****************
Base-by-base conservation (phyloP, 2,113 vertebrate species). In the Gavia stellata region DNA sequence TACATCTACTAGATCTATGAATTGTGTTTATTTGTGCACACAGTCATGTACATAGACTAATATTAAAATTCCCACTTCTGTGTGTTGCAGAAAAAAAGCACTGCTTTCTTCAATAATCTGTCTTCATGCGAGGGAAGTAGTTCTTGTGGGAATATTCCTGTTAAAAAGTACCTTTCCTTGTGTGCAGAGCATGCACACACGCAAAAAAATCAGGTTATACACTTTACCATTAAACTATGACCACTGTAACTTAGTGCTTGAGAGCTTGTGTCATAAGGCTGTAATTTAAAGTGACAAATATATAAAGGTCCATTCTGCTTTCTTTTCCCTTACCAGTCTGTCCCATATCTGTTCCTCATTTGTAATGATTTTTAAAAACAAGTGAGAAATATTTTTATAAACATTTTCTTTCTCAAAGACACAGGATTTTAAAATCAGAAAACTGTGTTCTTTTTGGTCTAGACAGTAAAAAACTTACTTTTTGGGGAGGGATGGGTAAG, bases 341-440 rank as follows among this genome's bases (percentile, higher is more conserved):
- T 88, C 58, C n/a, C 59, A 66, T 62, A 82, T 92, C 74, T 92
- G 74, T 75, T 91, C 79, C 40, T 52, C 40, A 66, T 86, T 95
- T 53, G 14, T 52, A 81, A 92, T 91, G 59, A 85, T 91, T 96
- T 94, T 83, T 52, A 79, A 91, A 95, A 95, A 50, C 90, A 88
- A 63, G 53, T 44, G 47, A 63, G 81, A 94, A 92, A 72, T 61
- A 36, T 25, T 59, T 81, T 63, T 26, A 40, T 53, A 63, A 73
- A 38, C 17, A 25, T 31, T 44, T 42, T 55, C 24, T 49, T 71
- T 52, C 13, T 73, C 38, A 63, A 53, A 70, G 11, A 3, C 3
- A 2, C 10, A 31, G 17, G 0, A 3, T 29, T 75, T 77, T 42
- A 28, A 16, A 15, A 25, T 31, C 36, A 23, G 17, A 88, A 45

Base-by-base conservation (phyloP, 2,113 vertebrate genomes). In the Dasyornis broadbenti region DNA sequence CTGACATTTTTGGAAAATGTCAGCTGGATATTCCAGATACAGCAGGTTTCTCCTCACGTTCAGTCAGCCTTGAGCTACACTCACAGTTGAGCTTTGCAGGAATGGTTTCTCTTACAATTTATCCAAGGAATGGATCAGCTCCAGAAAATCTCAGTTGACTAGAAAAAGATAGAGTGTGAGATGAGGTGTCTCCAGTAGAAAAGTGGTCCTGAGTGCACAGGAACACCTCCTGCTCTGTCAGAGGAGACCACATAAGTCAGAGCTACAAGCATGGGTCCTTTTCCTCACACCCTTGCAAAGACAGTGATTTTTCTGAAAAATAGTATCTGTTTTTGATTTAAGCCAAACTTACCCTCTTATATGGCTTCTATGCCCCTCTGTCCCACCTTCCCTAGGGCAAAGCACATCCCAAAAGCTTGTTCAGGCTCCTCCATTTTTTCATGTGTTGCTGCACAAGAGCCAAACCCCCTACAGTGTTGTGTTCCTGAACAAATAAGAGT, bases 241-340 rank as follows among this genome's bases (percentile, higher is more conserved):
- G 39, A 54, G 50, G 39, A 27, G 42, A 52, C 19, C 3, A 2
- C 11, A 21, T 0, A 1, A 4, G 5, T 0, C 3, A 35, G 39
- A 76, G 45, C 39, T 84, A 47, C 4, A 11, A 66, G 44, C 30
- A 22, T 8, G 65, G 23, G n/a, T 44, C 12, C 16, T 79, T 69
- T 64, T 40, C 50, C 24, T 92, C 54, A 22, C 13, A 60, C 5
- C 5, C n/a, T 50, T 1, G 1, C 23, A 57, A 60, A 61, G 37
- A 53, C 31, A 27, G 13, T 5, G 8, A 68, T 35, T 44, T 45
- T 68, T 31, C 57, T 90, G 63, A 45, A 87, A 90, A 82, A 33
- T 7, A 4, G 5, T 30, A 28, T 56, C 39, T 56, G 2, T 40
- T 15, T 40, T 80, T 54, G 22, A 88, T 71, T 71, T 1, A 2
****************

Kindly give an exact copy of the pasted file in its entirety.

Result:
Base-by-base conservation (phyloP, 2,113 vertebrate species). In the Gavia stellata region DNA sequence TACATCTACTAGATCTATGAATTGTGTTTATTTGTGCACACAGTCATGTACATAGACTAATATTAAAATTCCCACTTCTGTGTGTTGCAGAAAAAAAGCACTGCTTTCTTCAATAATCTGTCTTCATGCGAGGGAAGTAGTTCTTGTGGGAATATTCCTGTTAAAAAGTACCTTTCCTTGTGTGCAGAGCATGCACACACGCAAAAAAATCAGGTTATACACTTTACCATTAAACTATGACCACTGTAACTTAGTGCTTGAGAGCTTGTGTCATAAGGCTGTAATTTAAAGTGACAAATATATAAAGGTCCATTCTGCTTTCTTTTCCCTTACCAGTCTGTCCCATATCTGTTCCTCATTTGTAATGATTTTTAAAAACAAGTGAGAAATATTTTTATAAACATTTTCTTTCTCAAAGACACAGGATTTTAAAATCAGAAAACTGTGTTCTTTTTGGTCTAGACAGTAAAAAACTTACTTTTTGGGGAGGGATGGGTAAG, bases 341-440 rank as follows among this genome's bases (percentile, higher is more conserved):
- T 88, C 58, C n/a, C 59, A 66, T 62, A 82, T 92, C 74, T 92
- G 74, T 75, T 91, C 79, C 40, T 52, C 40, A 66, T 86, T 95
- T 53, G 14, T 52, A 81, A 92, T 91, G 59, A 85, T 91, T 96
- T 94, T 83, T 52, A 79, A 91, A 95, A 95, A 50, C 90, A 88
- A 63, G 53, T 44, G 47, A 63, G 81, A 94, A 92, A 72, T 61
- A 36, T 25, T 59, T 81, T 63, T 26, A 40, T 53, A 63, A 73
- A 38, C 17, A 25, T 31, T 44, T 42, T 55, C 24, T 49, T 71
- T 52, C 13, T 73, C 38, A 63, A 53, A 70, G 11, A 3, C 3
- A 2, C 10, A 31, G 17, G 0, A 3, T 29, T 75, T 77, T 42
- A 28, A 16, A 15, A 25, T 31, C 36, A 23, G 17, A 88, A 45

Base-by-base conservation (phyloP, 2,113 vertebrate genomes). In the Dasyornis broadbenti region DNA sequence CTGACATTTTTGGAAAATGTCAGCTGGATATTCCAGATACAGCAGGTTTCTCCTCACGTTCAGTCAGCCTTGAGCTACACTCACAGTTGAGCTTTGCAGGAATGGTTTCTCTTACAATTTATCCAAGGAATGGATCAGCTCCAGAAAATCTCAGTTGACTAGAAAAAGATAGAGTGTGAGATGAGGTGTCTCCAGTAGAAAAGTGGTCCTGAGTGCACAGGAACACCTCCTGCTCTGTCAGAGGAGACCACATAAGTCAGAGCTACAAGCATGGGTCCTTTTCCTCACACCCTTGCAAAGACAGTGATTTTTCTGAAAAATAGTATCTGTTTTTGATTTAAGCCAAACTTACCCTCTTATATGGCTTCTATGCCCCTCTGTCCCACCTTCCCTAGGGCAAAGCACATCCCAAAAGCTTGTTCAGGCTCCTCCATTTTTTCATGTGTTGCTGCACAAGAGCCAAACCCCCTACAGTGTTGTGTTCCTGAACAAATAAGAGT, bases 241-340 rank as follows among this genome's bases (percentile, higher is more conserved):
- G 39, A 54, G 50, G 39, A 27, G 42, A 52, C 19, C 3, A 2
- C 11, A 21, T 0, A 1, A 4, G 5, T 0, C 3, A 35, G 39
- A 76, G 45, C 39, T 84, A 47, C 4, A 11, A 66, G 44, C 30
- A 22, T 8, G 65, G 23, G n/a, T 44, C 12, C 16, T 79, T 69
- T 64, T 40, C 50, C 24, T 92, C 54, A 22, C 13, A 60, C 5
- C 5, C n/a, T 50, T 1, G 1, C 23, A 57, A 60, A 61, G 37
- A 53, C 31, A 27, G 13, T 5, G 8, A 68, T 35, T 44, T 45
- T 68, T 31, C 57, T 90, G 63, A 45, A 87, A 90, A 82, A 33
- T 7, A 4, G 5, T 30, A 28, T 56, C 39, T 56, G 2, T 40
- T 15, T 40, T 80, T 54, G 22, A 88, T 71, T 71, T 1, A 2